There are still a number of websites that you’ll see do this, though there’s far fewer of them these days what with many designers steering clear of pop-ups on mobile.
Social Media Examiner still uses this double-CTA pop-up on its mobile site though:
Personally, I don’t think the shaming in this pop-up is that bad compared to others I’ve seen. You know the ones I’m talking about. The positive CTA says something like, “Yes, I want to double my revenue this year!” The other says something like, “No, I want my business to crash and burn!”
The intention in using confirmshaming CTAs is to use the consumers’ fears to talk some sense into them. But is that really what’s happening here? While I’m sure this strategy does work on some users, I don’t know if most people would fall for it.
My suggestion here would be to stay away from shaming visitors altogether. If you want to use the double-CTA method, however, opt for something like ghost buttons. This strategy aims to give you the same outcome: get visitors to click through and/or convert. However, it does it with subtle design persuasion. In other words:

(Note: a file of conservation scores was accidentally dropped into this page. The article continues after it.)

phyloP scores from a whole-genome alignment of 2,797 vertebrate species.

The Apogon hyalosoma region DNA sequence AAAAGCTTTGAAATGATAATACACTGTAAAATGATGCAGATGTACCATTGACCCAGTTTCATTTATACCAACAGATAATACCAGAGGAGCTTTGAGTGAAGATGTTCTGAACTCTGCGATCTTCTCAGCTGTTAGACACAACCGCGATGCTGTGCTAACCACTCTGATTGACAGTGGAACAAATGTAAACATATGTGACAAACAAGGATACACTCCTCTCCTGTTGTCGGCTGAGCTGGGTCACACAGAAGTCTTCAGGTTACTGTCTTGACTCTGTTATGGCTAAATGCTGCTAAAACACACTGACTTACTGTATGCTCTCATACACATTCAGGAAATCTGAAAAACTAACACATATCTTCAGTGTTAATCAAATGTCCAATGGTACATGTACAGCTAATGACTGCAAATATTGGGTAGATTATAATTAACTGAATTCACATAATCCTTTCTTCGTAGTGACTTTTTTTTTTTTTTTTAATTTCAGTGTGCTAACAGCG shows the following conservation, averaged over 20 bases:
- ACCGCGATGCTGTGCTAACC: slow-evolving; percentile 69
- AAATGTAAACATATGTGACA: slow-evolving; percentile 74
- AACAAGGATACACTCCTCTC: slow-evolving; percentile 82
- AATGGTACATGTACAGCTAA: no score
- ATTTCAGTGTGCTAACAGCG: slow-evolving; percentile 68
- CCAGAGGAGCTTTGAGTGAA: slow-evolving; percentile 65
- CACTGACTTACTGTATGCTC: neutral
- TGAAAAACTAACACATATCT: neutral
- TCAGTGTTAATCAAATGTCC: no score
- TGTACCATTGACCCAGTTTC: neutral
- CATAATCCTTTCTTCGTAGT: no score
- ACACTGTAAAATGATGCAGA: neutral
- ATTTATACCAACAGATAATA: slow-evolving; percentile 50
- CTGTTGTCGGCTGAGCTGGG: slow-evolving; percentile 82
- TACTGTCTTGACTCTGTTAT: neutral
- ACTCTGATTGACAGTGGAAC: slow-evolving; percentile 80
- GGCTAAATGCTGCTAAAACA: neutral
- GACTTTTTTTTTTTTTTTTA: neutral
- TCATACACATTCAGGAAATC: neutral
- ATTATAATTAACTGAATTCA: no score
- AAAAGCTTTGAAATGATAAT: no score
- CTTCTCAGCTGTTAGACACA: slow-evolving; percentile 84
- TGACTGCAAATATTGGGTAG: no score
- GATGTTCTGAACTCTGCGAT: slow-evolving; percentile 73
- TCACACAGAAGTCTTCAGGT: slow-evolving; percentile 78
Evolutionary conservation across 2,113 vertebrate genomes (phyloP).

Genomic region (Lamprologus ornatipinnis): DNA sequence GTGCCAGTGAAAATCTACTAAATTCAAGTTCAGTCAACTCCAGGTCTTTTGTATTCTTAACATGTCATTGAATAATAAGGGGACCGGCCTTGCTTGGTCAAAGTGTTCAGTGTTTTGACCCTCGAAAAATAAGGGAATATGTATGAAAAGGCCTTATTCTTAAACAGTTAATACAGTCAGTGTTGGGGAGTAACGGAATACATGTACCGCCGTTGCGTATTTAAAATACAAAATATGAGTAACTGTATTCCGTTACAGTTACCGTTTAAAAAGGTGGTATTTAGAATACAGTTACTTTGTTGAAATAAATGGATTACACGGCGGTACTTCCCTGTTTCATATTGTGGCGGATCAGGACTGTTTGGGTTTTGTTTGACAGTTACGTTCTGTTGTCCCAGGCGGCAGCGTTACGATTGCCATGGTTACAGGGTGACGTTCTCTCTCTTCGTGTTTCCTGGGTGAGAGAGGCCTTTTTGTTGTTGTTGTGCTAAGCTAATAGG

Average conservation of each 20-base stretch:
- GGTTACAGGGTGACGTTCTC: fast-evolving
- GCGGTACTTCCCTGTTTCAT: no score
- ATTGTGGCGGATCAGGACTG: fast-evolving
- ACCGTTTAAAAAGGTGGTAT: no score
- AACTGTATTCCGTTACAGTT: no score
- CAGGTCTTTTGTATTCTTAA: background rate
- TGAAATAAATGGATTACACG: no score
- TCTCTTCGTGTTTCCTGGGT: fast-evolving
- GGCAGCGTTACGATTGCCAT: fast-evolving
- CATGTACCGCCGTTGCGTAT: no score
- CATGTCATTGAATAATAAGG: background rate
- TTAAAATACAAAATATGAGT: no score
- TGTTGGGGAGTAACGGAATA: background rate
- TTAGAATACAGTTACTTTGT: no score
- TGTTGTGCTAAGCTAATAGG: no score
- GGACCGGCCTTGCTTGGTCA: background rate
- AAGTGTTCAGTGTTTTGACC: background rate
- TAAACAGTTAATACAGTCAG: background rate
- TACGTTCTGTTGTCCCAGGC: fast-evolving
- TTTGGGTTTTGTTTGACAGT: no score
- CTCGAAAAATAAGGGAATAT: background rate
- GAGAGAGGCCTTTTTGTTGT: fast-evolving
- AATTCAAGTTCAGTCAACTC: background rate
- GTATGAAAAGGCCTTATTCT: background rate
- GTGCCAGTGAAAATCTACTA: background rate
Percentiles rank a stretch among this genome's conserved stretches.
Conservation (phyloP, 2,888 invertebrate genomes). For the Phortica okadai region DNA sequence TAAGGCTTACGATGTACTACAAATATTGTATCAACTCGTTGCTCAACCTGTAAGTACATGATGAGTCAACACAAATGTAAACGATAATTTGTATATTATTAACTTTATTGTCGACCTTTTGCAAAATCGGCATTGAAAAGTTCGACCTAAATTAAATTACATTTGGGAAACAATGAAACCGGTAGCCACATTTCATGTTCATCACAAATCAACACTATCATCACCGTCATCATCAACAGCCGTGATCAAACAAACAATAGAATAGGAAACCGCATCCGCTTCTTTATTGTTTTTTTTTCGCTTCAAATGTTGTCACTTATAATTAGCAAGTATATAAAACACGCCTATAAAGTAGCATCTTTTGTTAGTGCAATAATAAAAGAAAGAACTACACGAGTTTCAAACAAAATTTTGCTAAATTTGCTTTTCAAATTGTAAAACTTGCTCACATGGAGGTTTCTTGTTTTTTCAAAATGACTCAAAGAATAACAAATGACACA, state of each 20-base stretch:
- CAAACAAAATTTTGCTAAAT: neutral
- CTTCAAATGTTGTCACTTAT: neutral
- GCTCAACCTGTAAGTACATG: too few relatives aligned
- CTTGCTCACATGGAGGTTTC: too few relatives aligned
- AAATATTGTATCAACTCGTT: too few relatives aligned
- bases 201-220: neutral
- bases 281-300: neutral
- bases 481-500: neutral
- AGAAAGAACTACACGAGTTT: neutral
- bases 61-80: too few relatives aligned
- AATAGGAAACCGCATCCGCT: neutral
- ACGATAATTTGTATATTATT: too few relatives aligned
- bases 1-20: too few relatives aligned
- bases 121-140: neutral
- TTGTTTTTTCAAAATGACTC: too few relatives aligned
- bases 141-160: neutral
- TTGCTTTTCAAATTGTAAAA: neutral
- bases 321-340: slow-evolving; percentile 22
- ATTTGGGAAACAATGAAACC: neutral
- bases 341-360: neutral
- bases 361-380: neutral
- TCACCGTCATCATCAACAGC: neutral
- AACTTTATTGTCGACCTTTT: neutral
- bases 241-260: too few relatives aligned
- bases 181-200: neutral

- This button that’s big and colorful is deserving of your attention;
- This button that’s devoid of life is here (if you want it) but we’re happy if you want to ignore it altogether, too.
3. Disguised Ads
Generally, it’s pretty clear when an ad — even a native one placed mid-content — is there for promotional purposes. However, when an ad cannot clearly be distinguished as such, this can be an issue for visitors.
If you follow what happens in the world of influencer marketing on social media, you might recognize this problem with deception from Instagram. Basically, here’s what was (and still is) happening:
- Users who promote products or content as a form of advertisement or sponsorship are supposed to explicitly declare the promotion as such. That’s because they’re getting paid for their efforts and it’s not a genuine recommendation on their part.
- When influencers fail to announce that such endorsements are paid placements from brands, users may be deceived into buying something because they believed it to be a valid recommendation. And that’s a major problem.
According to the FTC: